Support Grows for Bullying Victim
On the morning of February 19, Blake Kitchen, a 12-year-old student with autism spectrum disorder, was a victim of a violent bullying incident in the cafeteria of his Liberty, MO, middle school. The boy suffered a broken jaw, a fractured skull, and damage to his ear. The beating started because he asked his attacker to let him sit in his usual spot at the lunch table.
The event left Blake’s family as well as community members outraged, including Missouri State Senator Eric Schmitt, who stated, “Schools that don't act to stop bullying are essentially condoning it.” What makes this particularly deplorable is that a month prior to the incident, Blake’s parents allegedly warned the school district about bullying problems, but seemingly not much was done to resolve the issue.
The community has been very supportive of Blake and his family in hopes of putting an end to bullying. A large number of Blake’s fellow students have been wearing the color blue. “Blue for Blake” has become the slogan to encourage the victim as he recovers and to raise awareness of bullying to the wider community (“Familiar with pain of bullying, friends, strangers help Liberty boy beaten in cafeteria,” 2015).
Also, students in other schools in the district have formed a “Bully Brigade” to offer their support. Many of these elementary students have never met Blake but still want to take a stand against this type of harassment (“Liberty students form ‘Bully Brigade’ to take a stand against harassment,” 2015).
This incident is just one part of a staggering number of students who have been subjected to bullying.
According to research conducted by the Kennedy Krieger Institute in Baltimore and Johns Hopkins University, 63 percent of students between the age of 6 and 15 have been a victim of some form of bullying.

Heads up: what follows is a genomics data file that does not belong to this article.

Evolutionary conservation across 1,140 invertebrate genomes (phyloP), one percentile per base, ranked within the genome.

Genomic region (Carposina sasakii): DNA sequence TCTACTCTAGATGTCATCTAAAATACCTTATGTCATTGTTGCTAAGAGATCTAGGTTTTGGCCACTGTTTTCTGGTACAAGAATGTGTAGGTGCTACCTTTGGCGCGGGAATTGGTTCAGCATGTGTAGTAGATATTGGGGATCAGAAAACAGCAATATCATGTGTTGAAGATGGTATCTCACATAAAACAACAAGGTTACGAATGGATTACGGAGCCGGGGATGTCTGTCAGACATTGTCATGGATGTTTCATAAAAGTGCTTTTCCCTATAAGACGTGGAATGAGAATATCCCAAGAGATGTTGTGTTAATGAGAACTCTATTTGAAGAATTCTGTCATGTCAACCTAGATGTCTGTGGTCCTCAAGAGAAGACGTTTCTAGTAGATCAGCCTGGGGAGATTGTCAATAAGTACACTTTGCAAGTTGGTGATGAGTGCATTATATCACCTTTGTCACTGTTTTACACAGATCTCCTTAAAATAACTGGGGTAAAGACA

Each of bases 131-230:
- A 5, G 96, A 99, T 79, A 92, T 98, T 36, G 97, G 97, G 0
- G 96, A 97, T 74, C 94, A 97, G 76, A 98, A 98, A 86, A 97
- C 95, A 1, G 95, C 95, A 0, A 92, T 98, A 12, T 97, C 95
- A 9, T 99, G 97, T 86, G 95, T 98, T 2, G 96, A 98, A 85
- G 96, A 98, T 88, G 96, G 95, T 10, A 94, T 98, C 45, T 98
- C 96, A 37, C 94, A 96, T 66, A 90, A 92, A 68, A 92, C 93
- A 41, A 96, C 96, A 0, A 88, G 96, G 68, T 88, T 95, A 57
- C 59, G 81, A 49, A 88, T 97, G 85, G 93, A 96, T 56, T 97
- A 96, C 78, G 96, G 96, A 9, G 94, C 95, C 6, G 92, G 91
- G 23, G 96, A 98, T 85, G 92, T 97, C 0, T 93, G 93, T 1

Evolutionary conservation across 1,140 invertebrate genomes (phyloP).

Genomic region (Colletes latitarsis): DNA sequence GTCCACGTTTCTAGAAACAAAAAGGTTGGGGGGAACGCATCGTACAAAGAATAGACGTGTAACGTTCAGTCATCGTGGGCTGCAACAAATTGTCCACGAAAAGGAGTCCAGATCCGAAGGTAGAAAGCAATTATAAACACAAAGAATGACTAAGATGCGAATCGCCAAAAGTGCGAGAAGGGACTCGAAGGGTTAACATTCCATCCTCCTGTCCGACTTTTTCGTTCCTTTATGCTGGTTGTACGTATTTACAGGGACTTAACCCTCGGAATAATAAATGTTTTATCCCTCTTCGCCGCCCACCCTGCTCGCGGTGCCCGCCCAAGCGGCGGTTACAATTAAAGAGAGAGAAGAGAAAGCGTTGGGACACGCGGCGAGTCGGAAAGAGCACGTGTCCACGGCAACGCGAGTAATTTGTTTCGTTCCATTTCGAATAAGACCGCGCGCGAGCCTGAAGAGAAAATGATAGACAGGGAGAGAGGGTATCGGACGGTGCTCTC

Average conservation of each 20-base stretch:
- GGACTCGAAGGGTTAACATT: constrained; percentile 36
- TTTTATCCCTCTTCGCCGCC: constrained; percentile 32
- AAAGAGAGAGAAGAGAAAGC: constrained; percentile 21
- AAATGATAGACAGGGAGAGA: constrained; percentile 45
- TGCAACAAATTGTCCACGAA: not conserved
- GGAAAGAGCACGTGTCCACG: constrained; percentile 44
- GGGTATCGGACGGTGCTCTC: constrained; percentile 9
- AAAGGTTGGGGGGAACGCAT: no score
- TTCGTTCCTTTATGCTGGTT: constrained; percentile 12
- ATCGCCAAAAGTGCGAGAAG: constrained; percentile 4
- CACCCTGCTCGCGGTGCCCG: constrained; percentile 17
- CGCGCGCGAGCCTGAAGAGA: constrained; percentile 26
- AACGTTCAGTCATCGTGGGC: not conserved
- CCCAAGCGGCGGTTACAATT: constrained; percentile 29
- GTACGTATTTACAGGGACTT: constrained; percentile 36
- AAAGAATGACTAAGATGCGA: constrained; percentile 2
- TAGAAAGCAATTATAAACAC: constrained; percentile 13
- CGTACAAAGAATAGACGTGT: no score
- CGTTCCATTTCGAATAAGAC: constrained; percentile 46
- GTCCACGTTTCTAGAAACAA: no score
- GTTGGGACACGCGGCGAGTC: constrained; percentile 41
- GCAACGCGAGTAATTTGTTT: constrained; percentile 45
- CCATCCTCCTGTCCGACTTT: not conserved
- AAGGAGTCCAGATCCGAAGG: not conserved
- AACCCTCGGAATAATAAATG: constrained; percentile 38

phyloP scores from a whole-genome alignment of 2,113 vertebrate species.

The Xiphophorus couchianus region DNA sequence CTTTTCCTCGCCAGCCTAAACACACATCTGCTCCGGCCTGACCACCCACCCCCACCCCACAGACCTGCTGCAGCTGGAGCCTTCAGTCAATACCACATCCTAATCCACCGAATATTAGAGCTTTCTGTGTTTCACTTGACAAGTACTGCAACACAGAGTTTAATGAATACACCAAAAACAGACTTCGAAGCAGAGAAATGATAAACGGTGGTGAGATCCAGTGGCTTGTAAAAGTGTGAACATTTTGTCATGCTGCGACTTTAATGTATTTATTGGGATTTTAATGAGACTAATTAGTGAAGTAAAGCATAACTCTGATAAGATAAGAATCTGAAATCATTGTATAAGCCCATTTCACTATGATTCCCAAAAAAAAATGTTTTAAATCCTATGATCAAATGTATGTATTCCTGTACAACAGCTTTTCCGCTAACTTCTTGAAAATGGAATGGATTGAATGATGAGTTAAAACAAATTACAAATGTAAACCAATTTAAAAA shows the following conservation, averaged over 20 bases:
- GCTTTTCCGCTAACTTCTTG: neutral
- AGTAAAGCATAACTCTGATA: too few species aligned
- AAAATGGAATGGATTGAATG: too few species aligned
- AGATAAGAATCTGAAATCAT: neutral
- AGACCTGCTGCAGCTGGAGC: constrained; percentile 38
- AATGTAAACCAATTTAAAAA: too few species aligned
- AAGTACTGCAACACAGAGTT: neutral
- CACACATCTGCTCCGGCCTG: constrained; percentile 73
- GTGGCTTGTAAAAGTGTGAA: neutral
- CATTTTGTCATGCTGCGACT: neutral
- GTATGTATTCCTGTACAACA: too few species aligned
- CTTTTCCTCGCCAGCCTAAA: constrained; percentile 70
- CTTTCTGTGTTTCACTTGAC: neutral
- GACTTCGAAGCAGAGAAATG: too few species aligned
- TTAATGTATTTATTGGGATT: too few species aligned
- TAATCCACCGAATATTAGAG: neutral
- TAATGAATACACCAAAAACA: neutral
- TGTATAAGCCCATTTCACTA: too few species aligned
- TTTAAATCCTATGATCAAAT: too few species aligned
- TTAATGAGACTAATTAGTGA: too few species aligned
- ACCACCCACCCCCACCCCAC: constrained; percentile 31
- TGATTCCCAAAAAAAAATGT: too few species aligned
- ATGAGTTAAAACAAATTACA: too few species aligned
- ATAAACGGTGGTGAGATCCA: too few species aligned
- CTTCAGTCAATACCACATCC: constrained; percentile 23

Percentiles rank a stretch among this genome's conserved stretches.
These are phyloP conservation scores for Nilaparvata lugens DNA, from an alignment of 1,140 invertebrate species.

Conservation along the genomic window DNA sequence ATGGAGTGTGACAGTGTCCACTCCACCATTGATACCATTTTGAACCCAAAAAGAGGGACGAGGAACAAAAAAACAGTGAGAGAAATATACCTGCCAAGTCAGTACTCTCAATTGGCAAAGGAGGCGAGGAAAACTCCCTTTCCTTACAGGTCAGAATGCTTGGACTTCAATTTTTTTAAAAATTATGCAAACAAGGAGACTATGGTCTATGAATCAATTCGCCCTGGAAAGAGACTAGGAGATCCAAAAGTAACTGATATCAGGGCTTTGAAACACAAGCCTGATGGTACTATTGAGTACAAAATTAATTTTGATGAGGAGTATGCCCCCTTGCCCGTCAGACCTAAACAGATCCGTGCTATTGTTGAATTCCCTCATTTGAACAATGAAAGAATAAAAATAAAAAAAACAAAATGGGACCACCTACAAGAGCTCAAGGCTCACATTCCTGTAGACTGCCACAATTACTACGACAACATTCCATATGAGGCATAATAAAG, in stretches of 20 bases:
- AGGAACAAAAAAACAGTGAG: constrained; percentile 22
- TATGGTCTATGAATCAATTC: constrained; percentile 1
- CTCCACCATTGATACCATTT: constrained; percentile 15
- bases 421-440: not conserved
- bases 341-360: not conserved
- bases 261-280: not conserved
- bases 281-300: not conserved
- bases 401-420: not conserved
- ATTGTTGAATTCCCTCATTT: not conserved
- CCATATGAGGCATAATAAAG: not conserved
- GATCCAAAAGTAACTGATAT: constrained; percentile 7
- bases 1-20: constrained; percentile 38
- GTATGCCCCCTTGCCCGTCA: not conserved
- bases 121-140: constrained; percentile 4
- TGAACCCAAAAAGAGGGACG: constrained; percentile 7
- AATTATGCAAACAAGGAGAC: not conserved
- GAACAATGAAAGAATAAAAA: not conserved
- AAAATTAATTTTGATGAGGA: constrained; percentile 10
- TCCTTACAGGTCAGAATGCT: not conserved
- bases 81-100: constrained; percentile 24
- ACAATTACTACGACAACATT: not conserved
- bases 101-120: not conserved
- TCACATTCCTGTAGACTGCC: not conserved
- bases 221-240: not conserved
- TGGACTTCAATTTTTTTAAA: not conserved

- 73 percent of these children have experienced being teased, picked on or made fun of.
- 51 percent of these children have reported being ignored or left out of things on purpose.
- 47 percent experienced being called bad names
- Nearly 30 percent have been pushed, shoved, hit, slapped or kicked.
Research also indicates that children with ASD attending regular public schools are bullied at a rate of nearly 50 percent more than children in private school or special education settings (Anderson, 2012).
Hopefully, the Liberty school district as well as other districts across the nation will take the necessary steps to prevent this type of mistreatment of students in the future.
The book , Perfect Targets: Asperger Syndrome and Bullying - Practical Solutions for Surviving the Social World , by Rebekah Heinrichs, MSN, MSEd, is a resource that takes a deeper look at the different types of bullying and what adults must do to help prevent the often lifelong effects of this behavior on its victims. Practical strategies and solutions at the school, class and individual level are presented throughout.
To learn more about Perfect Targets: Asperger Syndrome and Bullying - Practical Solutions for Surviving the Social World , click here .
To learn more about Blake Kitchen, or to support him and his family, click here .
Anderson, C. (2012, March 26). IAN research report: bullying and children with ASD . Retrieved from http://www.iancommunity.org/cs/ian_research_reports/ian_research_report_bullying
Familiar with pain of bullying, friends, strangers help Liberty boy beaten in cafeteria. (2015, February 26). Retrieved from http://fox4kc.com/2015/02/26/familiar-with-pain-of-bullying-friends-strangers-help-liberty-boy-beaten-in-cafeteria/
Liberty students form "bully brigade" to take a stand against harassment . (2015, February 27). Retrieved from http://fox4kc.com/2015/02/26/liberty-students-form-bully-brigade-to-take-a-stand-against-harassment/